El Farallon Petroglyphs
There is a place right outside Cañas, Guanacaste, where you can be transported not once, but twice, back in time and many would say that you can even have a spiritual connection to the past and nature.
El Farallón National Monument Costa Rica is located on the vast Las Lomas finca of the López Monge family. It’s a site you must see for yourself. The massive rock petroglyphs (drawings on rock face with incisions) provide insight into an extinct civilization, while the farm itself is a beautiful reminder that happiness is where the home is.
The time travel begins when you navigate the typical rocky roads of Guanacaste and come to the finca’s entrance on top of a vast mountain overlooking valleys and rivers with a spectacular view of Tenorio volcano. Here you enter the gates of the Las Lomas finca and come upon the amazing family farm with an orchard, cattle, stables and a farmhouse steeped in history.
The López Monge family settled on this land in the 1950s, building each of the farm structures by hand. Three of the nine siblings, Elías, Juan, Mariano and his wife, Giselle Elizondo, still live on the farm.
As you walk down the wooded path, guided by one of them, to the rocky riverbed of the Cabuyo River, you can feel a sense that you are more a part of this family and nature than just a visitor. With El Farallón on your right and the Cabuyo River on the left, you enter your second time travel.
El Farallón is a massive wall, approximately half a soccer field long and nine stories tall, with engravings from the Corobici people. This rocky riverbed of ignimbrite rock, created from volcanic activity millions of years ago ,was the home of this reclusive tribe of people who lived here over 1,500 years ago.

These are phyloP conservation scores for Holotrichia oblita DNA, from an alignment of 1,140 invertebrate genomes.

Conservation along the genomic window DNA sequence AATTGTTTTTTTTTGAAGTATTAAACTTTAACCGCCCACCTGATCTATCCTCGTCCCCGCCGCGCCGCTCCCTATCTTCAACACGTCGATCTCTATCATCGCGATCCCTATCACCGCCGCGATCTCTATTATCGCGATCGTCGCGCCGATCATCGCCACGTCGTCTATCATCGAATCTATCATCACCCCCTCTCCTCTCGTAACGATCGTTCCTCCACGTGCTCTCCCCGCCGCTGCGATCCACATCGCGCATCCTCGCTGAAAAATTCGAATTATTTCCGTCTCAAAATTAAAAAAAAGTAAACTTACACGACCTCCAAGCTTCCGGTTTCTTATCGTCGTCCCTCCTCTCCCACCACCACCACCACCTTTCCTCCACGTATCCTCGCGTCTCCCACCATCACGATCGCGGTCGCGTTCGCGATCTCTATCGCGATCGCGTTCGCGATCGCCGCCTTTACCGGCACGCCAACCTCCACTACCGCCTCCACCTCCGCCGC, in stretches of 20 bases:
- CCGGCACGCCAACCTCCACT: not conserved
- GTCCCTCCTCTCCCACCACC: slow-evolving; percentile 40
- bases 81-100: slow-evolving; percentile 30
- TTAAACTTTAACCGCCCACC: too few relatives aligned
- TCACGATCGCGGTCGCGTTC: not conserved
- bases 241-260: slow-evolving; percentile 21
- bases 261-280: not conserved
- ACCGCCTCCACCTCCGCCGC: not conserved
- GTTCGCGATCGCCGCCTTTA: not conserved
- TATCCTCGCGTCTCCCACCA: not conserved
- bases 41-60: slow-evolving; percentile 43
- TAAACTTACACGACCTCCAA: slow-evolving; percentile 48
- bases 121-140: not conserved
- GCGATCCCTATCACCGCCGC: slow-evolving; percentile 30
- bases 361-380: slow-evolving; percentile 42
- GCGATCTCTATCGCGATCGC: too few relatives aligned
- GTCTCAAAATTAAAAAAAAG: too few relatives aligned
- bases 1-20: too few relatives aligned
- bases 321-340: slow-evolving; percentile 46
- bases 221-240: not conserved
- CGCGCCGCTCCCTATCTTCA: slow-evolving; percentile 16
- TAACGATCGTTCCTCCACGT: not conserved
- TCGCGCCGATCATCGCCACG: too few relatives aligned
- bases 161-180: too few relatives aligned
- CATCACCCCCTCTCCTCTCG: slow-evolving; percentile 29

The artwork varies from animals to geometric shapes to celestial beings. You can see deep divots that are believed to have provided grounding for some type of scaffolding. The elusive Corobici people may have picked this place because it was protected and the rock was a perfect muse for their art.
As you look up at the massive wall you begin to see a variety of image engravings. Do you see a face? An animal? A person? A sun? The images spring out at you, and then fade away, almost like your soul needed to see them to put your own story together.
“You need to find your own wisdom in the rock,” Mariano says. “Each time I come here, I see something new. I find a different story.” He says that he prefers that people find their own images and develop their own interpretations instead of relying on him to show them. His family feels this place is spiritual and the Corobici people used this area for religious ceremonies and to communicate to the tribe. The echo reverberates quite far down the river walls.
As you sit there in peace, with the river flowing behind you, wind touching your cheeks, looking up at these drawings from people who sat in the same place 1,500 years ago, you get a sense that we are all connected by what is important to us, people and the earth. Maybe the Corobici people were telling us that time really is just a placeholder for our souls, and nature is an avenue for experiencing what is around us. At least that is the story we experienced on our visit. Maybe next time our story will be different.
Things to Know When Visiting El Farallón
You must call the family at least 24 hours in advance to arrange a tour. In the interest of safety, it is not recommended for children younger than teens. Only small groups of people are allowed at one time, and sometimes you can dip into the river. The family only speaks Spanish.
Cost: ¢3,000 ($5.30)
Contact: (506) 2200-0073
Access: Via Arenal (route 142) or Liberia (route 1).
You will need an SUV, 4X4 or truck to navigate some of the rocky terrain and a couple of small water crossings.
What to Bring: Water, snacks, hiking/water shoes, camera, organic bug spray, swimsuit
Land Information: In 1998, the Ministry of Culture and Youth declared El Farallón a National Monument, with 100 of the 240 hectares of Las Lomas subject to the Payment for Environmental Services Program (PSA).
Surprising details: We found that if you took a photo with your camera and looked at it, you could see details of the petroglyphs much better.
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